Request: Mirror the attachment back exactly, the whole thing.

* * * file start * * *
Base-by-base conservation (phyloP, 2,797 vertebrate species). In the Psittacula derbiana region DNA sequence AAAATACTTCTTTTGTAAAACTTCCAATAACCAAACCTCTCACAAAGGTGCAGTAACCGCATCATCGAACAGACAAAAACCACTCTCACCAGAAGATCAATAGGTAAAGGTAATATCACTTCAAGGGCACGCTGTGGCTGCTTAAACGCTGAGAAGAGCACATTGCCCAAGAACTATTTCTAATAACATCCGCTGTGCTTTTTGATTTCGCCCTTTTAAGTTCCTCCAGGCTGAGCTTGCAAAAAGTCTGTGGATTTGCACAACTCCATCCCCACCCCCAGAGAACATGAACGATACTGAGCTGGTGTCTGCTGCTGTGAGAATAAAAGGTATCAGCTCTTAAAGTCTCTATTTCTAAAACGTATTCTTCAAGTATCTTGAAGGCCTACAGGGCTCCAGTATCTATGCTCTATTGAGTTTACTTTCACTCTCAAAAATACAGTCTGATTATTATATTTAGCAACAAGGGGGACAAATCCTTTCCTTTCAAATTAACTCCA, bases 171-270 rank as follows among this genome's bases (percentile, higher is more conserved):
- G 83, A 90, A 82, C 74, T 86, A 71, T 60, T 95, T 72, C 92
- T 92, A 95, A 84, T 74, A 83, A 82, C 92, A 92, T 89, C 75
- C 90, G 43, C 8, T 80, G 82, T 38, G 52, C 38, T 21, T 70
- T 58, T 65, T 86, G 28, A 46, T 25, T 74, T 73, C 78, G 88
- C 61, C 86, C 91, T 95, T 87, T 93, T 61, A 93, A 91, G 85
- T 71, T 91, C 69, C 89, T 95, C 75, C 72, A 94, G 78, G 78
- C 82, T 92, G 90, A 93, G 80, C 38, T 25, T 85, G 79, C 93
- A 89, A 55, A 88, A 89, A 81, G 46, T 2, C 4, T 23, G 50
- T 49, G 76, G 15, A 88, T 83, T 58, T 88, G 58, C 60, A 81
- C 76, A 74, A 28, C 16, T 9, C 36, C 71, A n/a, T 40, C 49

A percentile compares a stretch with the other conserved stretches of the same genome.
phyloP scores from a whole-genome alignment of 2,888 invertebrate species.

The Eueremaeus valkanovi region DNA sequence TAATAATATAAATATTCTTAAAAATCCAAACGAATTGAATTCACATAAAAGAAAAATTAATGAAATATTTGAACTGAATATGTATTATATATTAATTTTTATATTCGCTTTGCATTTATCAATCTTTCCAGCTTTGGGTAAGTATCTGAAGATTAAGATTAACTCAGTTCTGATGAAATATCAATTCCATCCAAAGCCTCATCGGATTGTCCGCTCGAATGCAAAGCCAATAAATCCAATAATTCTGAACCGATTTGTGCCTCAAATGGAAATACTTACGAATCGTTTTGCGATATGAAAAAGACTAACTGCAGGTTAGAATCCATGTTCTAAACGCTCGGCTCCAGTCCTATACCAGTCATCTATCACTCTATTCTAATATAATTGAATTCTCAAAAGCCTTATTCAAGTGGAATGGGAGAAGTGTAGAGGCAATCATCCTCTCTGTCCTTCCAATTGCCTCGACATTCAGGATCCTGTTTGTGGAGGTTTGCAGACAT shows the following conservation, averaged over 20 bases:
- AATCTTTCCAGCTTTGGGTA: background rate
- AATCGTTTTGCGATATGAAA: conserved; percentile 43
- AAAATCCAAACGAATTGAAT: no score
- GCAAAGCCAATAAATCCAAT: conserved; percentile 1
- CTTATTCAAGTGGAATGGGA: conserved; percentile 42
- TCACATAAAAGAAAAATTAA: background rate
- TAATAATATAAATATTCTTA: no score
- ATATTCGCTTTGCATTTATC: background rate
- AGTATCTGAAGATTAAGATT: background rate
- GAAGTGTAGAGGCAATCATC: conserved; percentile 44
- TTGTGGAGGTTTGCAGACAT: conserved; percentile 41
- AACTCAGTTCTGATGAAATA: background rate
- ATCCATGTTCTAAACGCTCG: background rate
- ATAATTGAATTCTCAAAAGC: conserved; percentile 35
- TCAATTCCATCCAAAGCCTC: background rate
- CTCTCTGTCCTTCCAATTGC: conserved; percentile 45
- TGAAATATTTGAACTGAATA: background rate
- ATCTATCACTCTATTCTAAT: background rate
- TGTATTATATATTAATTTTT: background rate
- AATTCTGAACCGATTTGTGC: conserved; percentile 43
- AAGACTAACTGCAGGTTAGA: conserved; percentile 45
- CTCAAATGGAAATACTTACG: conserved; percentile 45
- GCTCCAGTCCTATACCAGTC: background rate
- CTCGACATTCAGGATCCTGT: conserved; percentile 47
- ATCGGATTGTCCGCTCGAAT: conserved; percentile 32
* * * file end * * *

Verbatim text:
Base-by-base conservation (phyloP, 2,797 vertebrate species). In the Psittacula derbiana region DNA sequence AAAATACTTCTTTTGTAAAACTTCCAATAACCAAACCTCTCACAAAGGTGCAGTAACCGCATCATCGAACAGACAAAAACCACTCTCACCAGAAGATCAATAGGTAAAGGTAATATCACTTCAAGGGCACGCTGTGGCTGCTTAAACGCTGAGAAGAGCACATTGCCCAAGAACTATTTCTAATAACATCCGCTGTGCTTTTTGATTTCGCCCTTTTAAGTTCCTCCAGGCTGAGCTTGCAAAAAGTCTGTGGATTTGCACAACTCCATCCCCACCCCCAGAGAACATGAACGATACTGAGCTGGTGTCTGCTGCTGTGAGAATAAAAGGTATCAGCTCTTAAAGTCTCTATTTCTAAAACGTATTCTTCAAGTATCTTGAAGGCCTACAGGGCTCCAGTATCTATGCTCTATTGAGTTTACTTTCACTCTCAAAAATACAGTCTGATTATTATATTTAGCAACAAGGGGGACAAATCCTTTCCTTTCAAATTAACTCCA, bases 171-270 rank as follows among this genome's bases (percentile, higher is more conserved):
- G 83, A 90, A 82, C 74, T 86, A 71, T 60, T 95, T 72, C 92
- T 92, A 95, A 84, T 74, A 83, A 82, C 92, A 92, T 89, C 75
- C 90, G 43, C 8, T 80, G 82, T 38, G 52, C 38, T 21, T 70
- T 58, T 65, T 86, G 28, A 46, T 25, T 74, T 73, C 78, G 88
- C 61, C 86, C 91, T 95, T 87, T 93, T 61, A 93, A 91, G 85
- T 71, T 91, C 69, C 89, T 95, C 75, C 72, A 94, G 78, G 78
- C 82, T 92, G 90, A 93, G 80, C 38, T 25, T 85, G 79, C 93
- A 89, A 55, A 88, A 89, A 81, G 46, T 2, C 4, T 23, G 50
- T 49, G 76, G 15, A 88, T 83, T 58, T 88, G 58, C 60, A 81
- C 76, A 74, A 28, C 16, T 9, C 36, C 71, A n/a, T 40, C 49

A percentile compares a stretch with the other conserved stretches of the same genome.
phyloP scores from a whole-genome alignment of 2,888 invertebrate species.

The Eueremaeus valkanovi region DNA sequence TAATAATATAAATATTCTTAAAAATCCAAACGAATTGAATTCACATAAAAGAAAAATTAATGAAATATTTGAACTGAATATGTATTATATATTAATTTTTATATTCGCTTTGCATTTATCAATCTTTCCAGCTTTGGGTAAGTATCTGAAGATTAAGATTAACTCAGTTCTGATGAAATATCAATTCCATCCAAAGCCTCATCGGATTGTCCGCTCGAATGCAAAGCCAATAAATCCAATAATTCTGAACCGATTTGTGCCTCAAATGGAAATACTTACGAATCGTTTTGCGATATGAAAAAGACTAACTGCAGGTTAGAATCCATGTTCTAAACGCTCGGCTCCAGTCCTATACCAGTCATCTATCACTCTATTCTAATATAATTGAATTCTCAAAAGCCTTATTCAAGTGGAATGGGAGAAGTGTAGAGGCAATCATCCTCTCTGTCCTTCCAATTGCCTCGACATTCAGGATCCTGTTTGTGGAGGTTTGCAGACAT shows the following conservation, averaged over 20 bases:
- AATCTTTCCAGCTTTGGGTA: background rate
- AATCGTTTTGCGATATGAAA: conserved; percentile 43
- AAAATCCAAACGAATTGAAT: no score
- GCAAAGCCAATAAATCCAAT: conserved; percentile 1
- CTTATTCAAGTGGAATGGGA: conserved; percentile 42
- TCACATAAAAGAAAAATTAA: background rate
- TAATAATATAAATATTCTTA: no score
- ATATTCGCTTTGCATTTATC: background rate
- AGTATCTGAAGATTAAGATT: background rate
- GAAGTGTAGAGGCAATCATC: conserved; percentile 44
- TTGTGGAGGTTTGCAGACAT: conserved; percentile 41
- AACTCAGTTCTGATGAAATA: background rate
- ATCCATGTTCTAAACGCTCG: background rate
- ATAATTGAATTCTCAAAAGC: conserved; percentile 35
- TCAATTCCATCCAAAGCCTC: background rate
- CTCTCTGTCCTTCCAATTGC: conserved; percentile 45
- TGAAATATTTGAACTGAATA: background rate
- ATCTATCACTCTATTCTAAT: background rate
- TGTATTATATATTAATTTTT: background rate
- AATTCTGAACCGATTTGTGC: conserved; percentile 43
- AAGACTAACTGCAGGTTAGA: conserved; percentile 45
- CTCAAATGGAAATACTTACG: conserved; percentile 45
- GCTCCAGTCCTATACCAGTC: background rate
- CTCGACATTCAGGATCCTGT: conserved; percentile 47
- ATCGGATTGTCCGCTCGAAT: conserved; percentile 32